Morgan Heritage’s fan base is incredible.  You’ve virtually toured on every continent in the world, selling out stadiums, performing before a variety of audiences, is there any major difference when you’re doing a show in the Caribbean vs. Asia vs. South America vs. Europe?

Gramps: Oh yes, there’s a major, major difference performing in front of audiences that have never heard of you, maybe four or five people in the crowd.  Since I’ve been touring with India, the chemistry between she and I on stage has been a really amazing experience. When we get on stage, we notice certain things and talk about them. Me sharing what I would do on my set running the Reggae circuit and sharing what she could use to sell her songs to better bring her points across.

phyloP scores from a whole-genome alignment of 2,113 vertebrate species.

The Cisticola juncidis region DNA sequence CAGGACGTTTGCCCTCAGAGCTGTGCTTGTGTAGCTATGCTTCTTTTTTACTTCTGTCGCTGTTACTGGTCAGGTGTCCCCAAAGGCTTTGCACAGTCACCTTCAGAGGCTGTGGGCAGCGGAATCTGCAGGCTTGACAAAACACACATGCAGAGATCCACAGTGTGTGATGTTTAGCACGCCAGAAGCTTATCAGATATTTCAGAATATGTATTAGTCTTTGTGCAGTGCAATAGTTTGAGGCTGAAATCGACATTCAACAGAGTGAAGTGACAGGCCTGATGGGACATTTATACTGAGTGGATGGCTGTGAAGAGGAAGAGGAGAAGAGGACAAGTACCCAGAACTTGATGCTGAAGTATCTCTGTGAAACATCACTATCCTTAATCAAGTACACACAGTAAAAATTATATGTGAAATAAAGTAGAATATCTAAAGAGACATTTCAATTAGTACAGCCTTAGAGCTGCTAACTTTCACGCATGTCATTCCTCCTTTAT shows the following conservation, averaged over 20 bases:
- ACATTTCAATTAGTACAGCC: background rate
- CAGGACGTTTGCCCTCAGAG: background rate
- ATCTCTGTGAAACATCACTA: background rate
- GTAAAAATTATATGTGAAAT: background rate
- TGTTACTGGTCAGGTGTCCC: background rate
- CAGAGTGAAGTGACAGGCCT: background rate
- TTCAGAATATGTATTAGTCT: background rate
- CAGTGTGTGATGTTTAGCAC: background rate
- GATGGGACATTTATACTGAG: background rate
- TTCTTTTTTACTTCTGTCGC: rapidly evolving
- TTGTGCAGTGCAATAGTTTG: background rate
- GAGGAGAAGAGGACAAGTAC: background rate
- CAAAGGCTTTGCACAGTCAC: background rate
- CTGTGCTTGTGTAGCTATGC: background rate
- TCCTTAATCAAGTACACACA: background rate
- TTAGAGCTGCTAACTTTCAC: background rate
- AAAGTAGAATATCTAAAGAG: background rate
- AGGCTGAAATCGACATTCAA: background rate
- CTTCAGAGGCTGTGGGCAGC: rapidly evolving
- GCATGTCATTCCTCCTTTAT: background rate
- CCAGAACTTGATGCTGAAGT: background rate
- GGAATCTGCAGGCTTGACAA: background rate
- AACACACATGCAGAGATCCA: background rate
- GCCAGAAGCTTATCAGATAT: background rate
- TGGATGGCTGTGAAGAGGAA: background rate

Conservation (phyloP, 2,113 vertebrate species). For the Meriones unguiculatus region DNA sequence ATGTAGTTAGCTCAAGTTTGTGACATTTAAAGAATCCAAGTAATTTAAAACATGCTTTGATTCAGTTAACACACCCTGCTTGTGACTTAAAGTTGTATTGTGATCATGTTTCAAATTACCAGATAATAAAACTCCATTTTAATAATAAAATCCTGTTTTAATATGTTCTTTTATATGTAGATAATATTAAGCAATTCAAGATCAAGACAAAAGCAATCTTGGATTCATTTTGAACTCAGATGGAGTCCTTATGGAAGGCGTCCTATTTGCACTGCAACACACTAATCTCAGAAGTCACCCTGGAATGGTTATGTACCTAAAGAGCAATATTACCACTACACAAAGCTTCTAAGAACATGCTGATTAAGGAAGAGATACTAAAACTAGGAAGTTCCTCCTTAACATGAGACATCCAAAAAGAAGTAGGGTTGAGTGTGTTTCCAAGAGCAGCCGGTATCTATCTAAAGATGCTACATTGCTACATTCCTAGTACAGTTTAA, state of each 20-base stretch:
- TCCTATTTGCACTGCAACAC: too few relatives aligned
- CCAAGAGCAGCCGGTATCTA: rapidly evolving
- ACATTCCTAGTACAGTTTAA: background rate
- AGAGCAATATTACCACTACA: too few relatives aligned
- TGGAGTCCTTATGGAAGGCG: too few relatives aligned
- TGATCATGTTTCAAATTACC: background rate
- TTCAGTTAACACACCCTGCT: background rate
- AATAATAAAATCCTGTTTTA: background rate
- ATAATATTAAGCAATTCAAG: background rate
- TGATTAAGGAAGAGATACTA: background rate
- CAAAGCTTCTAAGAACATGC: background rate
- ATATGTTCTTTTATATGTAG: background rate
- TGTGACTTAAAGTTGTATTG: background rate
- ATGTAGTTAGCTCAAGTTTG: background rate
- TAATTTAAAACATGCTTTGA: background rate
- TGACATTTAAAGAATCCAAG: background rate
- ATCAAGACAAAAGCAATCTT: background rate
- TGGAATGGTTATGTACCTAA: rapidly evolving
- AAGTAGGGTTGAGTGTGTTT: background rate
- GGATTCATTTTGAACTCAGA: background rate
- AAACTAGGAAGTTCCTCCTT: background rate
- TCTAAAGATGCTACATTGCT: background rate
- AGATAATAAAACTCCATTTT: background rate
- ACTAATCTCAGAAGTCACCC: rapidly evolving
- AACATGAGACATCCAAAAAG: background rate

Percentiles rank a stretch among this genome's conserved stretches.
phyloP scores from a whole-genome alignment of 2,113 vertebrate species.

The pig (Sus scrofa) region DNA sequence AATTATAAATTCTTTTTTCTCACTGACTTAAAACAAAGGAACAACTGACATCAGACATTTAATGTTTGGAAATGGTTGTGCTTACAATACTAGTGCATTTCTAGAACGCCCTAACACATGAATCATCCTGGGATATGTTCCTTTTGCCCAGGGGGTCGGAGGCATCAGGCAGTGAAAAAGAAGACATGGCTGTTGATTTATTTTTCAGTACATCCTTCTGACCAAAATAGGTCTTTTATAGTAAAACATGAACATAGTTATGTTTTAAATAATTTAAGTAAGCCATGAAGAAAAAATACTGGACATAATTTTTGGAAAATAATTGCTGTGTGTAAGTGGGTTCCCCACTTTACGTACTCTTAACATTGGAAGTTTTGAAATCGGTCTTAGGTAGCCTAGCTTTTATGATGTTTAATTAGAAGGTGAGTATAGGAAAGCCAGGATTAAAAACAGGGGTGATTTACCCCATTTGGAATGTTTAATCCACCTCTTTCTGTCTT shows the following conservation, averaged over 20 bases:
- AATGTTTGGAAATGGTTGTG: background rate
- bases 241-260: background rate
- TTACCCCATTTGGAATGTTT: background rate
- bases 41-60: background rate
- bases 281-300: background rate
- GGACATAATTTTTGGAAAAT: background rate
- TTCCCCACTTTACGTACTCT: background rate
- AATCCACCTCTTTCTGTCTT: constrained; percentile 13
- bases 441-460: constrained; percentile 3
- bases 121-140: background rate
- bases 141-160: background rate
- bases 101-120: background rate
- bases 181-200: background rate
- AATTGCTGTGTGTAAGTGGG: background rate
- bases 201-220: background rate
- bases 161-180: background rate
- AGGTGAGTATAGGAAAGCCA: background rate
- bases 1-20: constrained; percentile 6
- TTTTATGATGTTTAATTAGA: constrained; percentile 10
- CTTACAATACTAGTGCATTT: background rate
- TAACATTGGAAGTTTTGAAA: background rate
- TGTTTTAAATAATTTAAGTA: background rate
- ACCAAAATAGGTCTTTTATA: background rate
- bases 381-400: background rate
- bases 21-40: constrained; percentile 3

HipHopWired:  How do you touch those crowds who really aren’t familiar with your music…engage them while you are on stage?

Gramps: I just give my best, show the passion in what I’m doing and try to match that with what India’s doing.  When we’re on stage together we bring across one universal message of peace and harmony.

HipHopWired:  It’s definitely a universal message so if people are willing to embrace it, they’ll get it.

Gramps: They are getting it!  When India introduces me she tells the audience to google Gramps Morgan and Morgan Heritage.  Then when I go to my website and Facebook page, people are commenting about my set, so it is working.

HipHopWired:  I know your mission is to heal people via your music, have you ever had an experience where someone came to you and admitted how your lyrics changed their life?